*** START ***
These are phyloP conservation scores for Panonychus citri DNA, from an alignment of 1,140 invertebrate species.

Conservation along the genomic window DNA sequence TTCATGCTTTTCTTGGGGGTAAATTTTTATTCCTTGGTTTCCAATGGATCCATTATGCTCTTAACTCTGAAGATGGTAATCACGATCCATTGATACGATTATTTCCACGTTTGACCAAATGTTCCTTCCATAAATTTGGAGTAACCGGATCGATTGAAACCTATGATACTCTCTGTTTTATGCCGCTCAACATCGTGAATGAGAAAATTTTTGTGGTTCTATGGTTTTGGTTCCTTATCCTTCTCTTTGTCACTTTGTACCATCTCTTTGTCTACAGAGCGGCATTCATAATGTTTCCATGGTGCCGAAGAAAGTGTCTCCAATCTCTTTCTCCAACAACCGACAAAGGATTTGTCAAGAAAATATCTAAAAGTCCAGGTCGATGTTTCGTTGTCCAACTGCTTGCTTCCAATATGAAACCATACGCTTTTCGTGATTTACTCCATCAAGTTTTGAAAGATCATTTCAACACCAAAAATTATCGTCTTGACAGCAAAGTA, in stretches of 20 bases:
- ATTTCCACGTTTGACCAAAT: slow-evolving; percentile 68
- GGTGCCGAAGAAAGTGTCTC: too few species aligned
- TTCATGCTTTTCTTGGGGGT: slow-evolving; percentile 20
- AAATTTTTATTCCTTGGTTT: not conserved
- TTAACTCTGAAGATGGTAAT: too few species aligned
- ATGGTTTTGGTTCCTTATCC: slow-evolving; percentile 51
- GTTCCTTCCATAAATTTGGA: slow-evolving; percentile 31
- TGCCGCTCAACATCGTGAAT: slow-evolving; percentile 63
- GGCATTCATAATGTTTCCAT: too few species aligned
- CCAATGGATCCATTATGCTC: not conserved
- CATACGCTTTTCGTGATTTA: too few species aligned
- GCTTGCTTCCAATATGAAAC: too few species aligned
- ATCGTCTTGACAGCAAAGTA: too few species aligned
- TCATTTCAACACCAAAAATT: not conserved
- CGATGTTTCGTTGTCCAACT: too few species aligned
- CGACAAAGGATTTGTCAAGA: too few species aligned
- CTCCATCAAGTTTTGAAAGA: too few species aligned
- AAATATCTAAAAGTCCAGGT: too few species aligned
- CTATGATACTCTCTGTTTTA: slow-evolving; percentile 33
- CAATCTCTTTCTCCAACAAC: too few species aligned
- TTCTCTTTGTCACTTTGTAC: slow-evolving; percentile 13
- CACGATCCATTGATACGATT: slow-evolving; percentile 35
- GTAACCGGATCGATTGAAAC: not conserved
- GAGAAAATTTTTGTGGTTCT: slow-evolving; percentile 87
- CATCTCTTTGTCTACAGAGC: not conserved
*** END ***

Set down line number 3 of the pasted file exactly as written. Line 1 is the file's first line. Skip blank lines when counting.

- ATTTCCACGTTTGACCAAAT: slow-evolving; percentile 68